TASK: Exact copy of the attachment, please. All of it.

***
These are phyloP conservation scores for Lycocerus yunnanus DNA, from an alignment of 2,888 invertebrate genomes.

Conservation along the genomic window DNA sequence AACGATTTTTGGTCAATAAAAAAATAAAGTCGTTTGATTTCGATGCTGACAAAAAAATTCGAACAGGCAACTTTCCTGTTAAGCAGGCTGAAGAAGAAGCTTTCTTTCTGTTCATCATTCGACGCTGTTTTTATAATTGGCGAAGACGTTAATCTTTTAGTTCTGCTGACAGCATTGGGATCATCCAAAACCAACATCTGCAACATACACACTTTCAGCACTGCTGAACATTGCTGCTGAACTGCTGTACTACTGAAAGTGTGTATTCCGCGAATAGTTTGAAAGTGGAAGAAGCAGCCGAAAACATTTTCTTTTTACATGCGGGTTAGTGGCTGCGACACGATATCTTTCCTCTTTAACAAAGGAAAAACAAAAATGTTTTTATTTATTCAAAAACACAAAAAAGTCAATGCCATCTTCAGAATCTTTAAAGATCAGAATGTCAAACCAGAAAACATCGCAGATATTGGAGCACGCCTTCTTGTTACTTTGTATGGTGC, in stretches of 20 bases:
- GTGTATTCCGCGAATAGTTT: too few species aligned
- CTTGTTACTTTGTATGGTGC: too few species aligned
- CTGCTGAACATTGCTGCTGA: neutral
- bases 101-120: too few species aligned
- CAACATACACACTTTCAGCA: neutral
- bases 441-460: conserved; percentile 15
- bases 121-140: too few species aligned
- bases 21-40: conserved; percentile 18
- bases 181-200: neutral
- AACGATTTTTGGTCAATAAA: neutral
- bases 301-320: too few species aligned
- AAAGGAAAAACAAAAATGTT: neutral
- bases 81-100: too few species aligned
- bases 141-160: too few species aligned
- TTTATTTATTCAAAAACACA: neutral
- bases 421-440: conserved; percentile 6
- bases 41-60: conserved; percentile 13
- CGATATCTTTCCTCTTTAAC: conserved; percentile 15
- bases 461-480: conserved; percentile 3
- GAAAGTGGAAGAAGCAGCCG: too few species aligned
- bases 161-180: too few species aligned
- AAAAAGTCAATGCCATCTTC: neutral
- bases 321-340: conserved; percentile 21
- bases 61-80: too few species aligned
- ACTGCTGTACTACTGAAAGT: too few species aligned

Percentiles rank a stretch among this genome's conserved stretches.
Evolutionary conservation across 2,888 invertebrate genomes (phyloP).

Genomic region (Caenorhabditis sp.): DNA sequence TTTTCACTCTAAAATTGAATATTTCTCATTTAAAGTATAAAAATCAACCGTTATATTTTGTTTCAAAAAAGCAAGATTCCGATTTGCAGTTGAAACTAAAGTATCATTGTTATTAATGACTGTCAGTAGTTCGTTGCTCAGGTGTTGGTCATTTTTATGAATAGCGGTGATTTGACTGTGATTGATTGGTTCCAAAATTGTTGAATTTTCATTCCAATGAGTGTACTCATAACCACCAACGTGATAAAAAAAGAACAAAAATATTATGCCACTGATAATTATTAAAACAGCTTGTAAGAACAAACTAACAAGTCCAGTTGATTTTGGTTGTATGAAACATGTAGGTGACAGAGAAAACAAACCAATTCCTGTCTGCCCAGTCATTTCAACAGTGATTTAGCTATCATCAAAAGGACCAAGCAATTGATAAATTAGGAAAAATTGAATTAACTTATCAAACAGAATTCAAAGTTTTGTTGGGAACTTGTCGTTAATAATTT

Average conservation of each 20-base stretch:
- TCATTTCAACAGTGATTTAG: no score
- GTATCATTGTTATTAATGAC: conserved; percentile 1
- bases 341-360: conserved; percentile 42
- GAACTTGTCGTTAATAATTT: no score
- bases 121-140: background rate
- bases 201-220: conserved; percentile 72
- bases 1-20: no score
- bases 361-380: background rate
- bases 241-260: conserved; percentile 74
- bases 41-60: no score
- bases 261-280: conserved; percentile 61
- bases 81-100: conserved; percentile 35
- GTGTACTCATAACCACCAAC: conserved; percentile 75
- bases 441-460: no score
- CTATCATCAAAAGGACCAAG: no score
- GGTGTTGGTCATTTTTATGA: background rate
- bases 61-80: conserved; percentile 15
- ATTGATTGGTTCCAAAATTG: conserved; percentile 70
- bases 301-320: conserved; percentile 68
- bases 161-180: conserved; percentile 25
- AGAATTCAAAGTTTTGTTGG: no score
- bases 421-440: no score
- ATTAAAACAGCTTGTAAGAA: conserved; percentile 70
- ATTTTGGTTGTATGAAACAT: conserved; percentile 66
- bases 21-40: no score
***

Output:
These are phyloP conservation scores for Lycocerus yunnanus DNA, from an alignment of 2,888 invertebrate genomes.

Conservation along the genomic window DNA sequence AACGATTTTTGGTCAATAAAAAAATAAAGTCGTTTGATTTCGATGCTGACAAAAAAATTCGAACAGGCAACTTTCCTGTTAAGCAGGCTGAAGAAGAAGCTTTCTTTCTGTTCATCATTCGACGCTGTTTTTATAATTGGCGAAGACGTTAATCTTTTAGTTCTGCTGACAGCATTGGGATCATCCAAAACCAACATCTGCAACATACACACTTTCAGCACTGCTGAACATTGCTGCTGAACTGCTGTACTACTGAAAGTGTGTATTCCGCGAATAGTTTGAAAGTGGAAGAAGCAGCCGAAAACATTTTCTTTTTACATGCGGGTTAGTGGCTGCGACACGATATCTTTCCTCTTTAACAAAGGAAAAACAAAAATGTTTTTATTTATTCAAAAACACAAAAAAGTCAATGCCATCTTCAGAATCTTTAAAGATCAGAATGTCAAACCAGAAAACATCGCAGATATTGGAGCACGCCTTCTTGTTACTTTGTATGGTGC, in stretches of 20 bases:
- GTGTATTCCGCGAATAGTTT: too few species aligned
- CTTGTTACTTTGTATGGTGC: too few species aligned
- CTGCTGAACATTGCTGCTGA: neutral
- bases 101-120: too few species aligned
- CAACATACACACTTTCAGCA: neutral
- bases 441-460: conserved; percentile 15
- bases 121-140: too few species aligned
- bases 21-40: conserved; percentile 18
- bases 181-200: neutral
- AACGATTTTTGGTCAATAAA: neutral
- bases 301-320: too few species aligned
- AAAGGAAAAACAAAAATGTT: neutral
- bases 81-100: too few species aligned
- bases 141-160: too few species aligned
- TTTATTTATTCAAAAACACA: neutral
- bases 421-440: conserved; percentile 6
- bases 41-60: conserved; percentile 13
- CGATATCTTTCCTCTTTAAC: conserved; percentile 15
- bases 461-480: conserved; percentile 3
- GAAAGTGGAAGAAGCAGCCG: too few species aligned
- bases 161-180: too few species aligned
- AAAAAGTCAATGCCATCTTC: neutral
- bases 321-340: conserved; percentile 21
- bases 61-80: too few species aligned
- ACTGCTGTACTACTGAAAGT: too few species aligned

Percentiles rank a stretch among this genome's conserved stretches.
Evolutionary conservation across 2,888 invertebrate genomes (phyloP).

Genomic region (Caenorhabditis sp.): DNA sequence TTTTCACTCTAAAATTGAATATTTCTCATTTAAAGTATAAAAATCAACCGTTATATTTTGTTTCAAAAAAGCAAGATTCCGATTTGCAGTTGAAACTAAAGTATCATTGTTATTAATGACTGTCAGTAGTTCGTTGCTCAGGTGTTGGTCATTTTTATGAATAGCGGTGATTTGACTGTGATTGATTGGTTCCAAAATTGTTGAATTTTCATTCCAATGAGTGTACTCATAACCACCAACGTGATAAAAAAAGAACAAAAATATTATGCCACTGATAATTATTAAAACAGCTTGTAAGAACAAACTAACAAGTCCAGTTGATTTTGGTTGTATGAAACATGTAGGTGACAGAGAAAACAAACCAATTCCTGTCTGCCCAGTCATTTCAACAGTGATTTAGCTATCATCAAAAGGACCAAGCAATTGATAAATTAGGAAAAATTGAATTAACTTATCAAACAGAATTCAAAGTTTTGTTGGGAACTTGTCGTTAATAATTT

Average conservation of each 20-base stretch:
- TCATTTCAACAGTGATTTAG: no score
- GTATCATTGTTATTAATGAC: conserved; percentile 1
- bases 341-360: conserved; percentile 42
- GAACTTGTCGTTAATAATTT: no score
- bases 121-140: background rate
- bases 201-220: conserved; percentile 72
- bases 1-20: no score
- bases 361-380: background rate
- bases 241-260: conserved; percentile 74
- bases 41-60: no score
- bases 261-280: conserved; percentile 61
- bases 81-100: conserved; percentile 35
- GTGTACTCATAACCACCAAC: conserved; percentile 75
- bases 441-460: no score
- CTATCATCAAAAGGACCAAG: no score
- GGTGTTGGTCATTTTTATGA: background rate
- bases 61-80: conserved; percentile 15
- ATTGATTGGTTCCAAAATTG: conserved; percentile 70
- bases 301-320: conserved; percentile 68
- bases 161-180: conserved; percentile 25
- AGAATTCAAAGTTTTGTTGG: no score
- bases 421-440: no score
- ATTAAAACAGCTTGTAAGAA: conserved; percentile 70
- ATTTTGGTTGTATGAAACAT: conserved; percentile 66
- bases 21-40: no score